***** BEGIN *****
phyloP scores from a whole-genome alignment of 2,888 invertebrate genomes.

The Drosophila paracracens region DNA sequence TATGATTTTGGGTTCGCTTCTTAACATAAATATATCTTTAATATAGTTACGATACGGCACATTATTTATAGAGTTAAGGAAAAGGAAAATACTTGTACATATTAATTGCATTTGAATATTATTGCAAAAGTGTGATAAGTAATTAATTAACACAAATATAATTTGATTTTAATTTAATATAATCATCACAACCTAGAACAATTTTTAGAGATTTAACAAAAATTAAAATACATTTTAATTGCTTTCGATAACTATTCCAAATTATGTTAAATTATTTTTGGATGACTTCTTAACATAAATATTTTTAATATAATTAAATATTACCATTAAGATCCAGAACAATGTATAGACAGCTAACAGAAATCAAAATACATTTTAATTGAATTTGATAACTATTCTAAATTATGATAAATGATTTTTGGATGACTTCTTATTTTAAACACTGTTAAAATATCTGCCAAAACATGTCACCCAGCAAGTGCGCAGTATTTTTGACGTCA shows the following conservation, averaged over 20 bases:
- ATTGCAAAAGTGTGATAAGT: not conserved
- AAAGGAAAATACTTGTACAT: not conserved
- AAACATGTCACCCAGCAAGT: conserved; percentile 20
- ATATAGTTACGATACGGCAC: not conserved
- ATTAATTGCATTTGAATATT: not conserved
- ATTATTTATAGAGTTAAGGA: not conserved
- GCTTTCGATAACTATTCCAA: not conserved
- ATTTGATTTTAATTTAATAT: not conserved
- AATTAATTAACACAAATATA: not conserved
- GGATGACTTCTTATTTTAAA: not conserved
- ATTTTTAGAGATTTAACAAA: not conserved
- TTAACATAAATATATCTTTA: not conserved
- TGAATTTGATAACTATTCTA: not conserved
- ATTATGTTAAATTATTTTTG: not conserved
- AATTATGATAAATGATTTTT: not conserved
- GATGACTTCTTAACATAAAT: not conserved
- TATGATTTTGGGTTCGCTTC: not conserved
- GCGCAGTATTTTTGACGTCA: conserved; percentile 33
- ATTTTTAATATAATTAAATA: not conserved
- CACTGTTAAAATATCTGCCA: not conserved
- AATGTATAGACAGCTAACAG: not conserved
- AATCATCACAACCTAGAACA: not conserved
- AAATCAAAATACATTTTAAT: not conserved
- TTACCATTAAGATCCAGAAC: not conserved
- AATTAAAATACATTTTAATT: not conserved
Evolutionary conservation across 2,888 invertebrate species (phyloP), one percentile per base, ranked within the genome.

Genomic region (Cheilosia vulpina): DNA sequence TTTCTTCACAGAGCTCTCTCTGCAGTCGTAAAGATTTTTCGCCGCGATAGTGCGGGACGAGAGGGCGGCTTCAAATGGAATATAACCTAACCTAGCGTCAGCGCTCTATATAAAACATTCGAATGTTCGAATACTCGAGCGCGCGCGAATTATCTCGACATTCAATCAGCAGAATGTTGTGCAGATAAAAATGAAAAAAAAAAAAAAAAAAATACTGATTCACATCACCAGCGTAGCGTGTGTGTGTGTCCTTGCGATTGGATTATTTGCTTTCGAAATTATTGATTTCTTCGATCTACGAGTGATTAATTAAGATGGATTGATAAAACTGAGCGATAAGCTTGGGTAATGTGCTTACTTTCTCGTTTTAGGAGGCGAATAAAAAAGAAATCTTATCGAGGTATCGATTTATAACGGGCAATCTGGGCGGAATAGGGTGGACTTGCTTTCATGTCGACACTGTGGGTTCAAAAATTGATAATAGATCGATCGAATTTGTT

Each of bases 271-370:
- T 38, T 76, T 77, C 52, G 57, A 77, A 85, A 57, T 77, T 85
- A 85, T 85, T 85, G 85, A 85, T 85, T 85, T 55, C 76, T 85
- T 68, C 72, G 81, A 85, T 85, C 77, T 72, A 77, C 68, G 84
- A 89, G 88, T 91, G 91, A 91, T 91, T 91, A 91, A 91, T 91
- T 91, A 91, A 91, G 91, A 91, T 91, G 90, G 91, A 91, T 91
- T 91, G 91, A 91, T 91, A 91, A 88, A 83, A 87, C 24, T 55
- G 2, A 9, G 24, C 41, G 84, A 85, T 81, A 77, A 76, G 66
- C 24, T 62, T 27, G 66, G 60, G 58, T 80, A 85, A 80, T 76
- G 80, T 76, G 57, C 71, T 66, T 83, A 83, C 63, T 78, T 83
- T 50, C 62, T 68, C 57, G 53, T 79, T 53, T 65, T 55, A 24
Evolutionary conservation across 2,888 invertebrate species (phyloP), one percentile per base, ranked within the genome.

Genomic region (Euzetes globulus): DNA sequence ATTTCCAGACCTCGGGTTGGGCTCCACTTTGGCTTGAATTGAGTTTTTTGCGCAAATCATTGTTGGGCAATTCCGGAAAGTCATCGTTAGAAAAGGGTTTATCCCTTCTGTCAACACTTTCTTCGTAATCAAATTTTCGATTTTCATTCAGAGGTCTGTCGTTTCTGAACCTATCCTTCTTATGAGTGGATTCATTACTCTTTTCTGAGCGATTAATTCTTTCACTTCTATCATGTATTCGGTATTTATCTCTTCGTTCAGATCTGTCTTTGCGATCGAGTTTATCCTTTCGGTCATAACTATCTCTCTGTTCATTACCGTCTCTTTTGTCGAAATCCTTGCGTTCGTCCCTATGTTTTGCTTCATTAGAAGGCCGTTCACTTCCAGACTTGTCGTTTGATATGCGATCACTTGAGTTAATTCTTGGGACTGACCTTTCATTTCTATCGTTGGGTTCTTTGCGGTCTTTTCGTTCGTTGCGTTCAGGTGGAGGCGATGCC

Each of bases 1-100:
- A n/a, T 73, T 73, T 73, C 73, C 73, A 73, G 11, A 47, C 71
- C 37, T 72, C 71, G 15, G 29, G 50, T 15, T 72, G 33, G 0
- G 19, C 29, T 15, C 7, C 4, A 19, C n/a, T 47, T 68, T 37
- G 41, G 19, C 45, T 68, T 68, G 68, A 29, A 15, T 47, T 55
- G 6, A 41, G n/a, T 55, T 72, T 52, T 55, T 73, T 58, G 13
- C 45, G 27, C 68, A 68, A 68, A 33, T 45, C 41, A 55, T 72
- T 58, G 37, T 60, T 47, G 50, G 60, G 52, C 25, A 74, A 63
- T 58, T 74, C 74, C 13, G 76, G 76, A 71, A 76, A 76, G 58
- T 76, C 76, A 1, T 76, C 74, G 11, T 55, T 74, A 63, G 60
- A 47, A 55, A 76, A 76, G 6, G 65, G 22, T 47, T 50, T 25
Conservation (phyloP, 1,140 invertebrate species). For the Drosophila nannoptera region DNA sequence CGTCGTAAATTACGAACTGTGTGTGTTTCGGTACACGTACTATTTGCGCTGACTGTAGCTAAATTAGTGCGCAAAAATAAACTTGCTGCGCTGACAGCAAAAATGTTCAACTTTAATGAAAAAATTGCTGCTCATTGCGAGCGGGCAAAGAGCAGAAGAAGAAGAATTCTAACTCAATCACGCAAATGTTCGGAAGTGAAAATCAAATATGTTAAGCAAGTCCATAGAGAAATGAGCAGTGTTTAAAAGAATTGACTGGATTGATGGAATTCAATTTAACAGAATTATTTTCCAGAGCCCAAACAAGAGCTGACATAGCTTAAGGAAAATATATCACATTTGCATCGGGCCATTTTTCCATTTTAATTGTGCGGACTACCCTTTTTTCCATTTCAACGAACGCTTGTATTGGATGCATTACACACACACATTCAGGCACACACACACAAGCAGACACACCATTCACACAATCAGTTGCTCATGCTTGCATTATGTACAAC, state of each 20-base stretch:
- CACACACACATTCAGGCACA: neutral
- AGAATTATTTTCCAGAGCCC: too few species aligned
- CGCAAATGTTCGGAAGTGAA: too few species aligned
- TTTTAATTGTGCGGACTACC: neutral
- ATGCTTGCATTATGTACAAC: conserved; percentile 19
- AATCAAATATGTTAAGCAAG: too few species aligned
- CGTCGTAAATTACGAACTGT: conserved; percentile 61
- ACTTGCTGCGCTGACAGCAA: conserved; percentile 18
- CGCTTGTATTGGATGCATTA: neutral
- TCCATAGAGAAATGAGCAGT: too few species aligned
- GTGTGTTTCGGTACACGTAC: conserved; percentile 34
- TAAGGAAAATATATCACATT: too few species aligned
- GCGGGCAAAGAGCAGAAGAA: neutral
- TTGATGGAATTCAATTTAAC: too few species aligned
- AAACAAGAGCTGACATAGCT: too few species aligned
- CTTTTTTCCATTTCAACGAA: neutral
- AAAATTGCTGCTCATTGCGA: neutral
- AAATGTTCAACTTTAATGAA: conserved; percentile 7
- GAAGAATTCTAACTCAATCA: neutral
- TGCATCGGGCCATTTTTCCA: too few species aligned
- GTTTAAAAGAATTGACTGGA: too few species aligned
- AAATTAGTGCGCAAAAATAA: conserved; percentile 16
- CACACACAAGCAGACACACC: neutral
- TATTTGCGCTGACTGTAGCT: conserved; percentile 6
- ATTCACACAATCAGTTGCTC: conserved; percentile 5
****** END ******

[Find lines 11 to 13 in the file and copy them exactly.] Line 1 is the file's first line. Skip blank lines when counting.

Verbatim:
- AATTAATTAACACAAATATA: not conserved
- GGATGACTTCTTATTTTAAA: not conserved
- ATTTTTAGAGATTTAACAAA: not conserved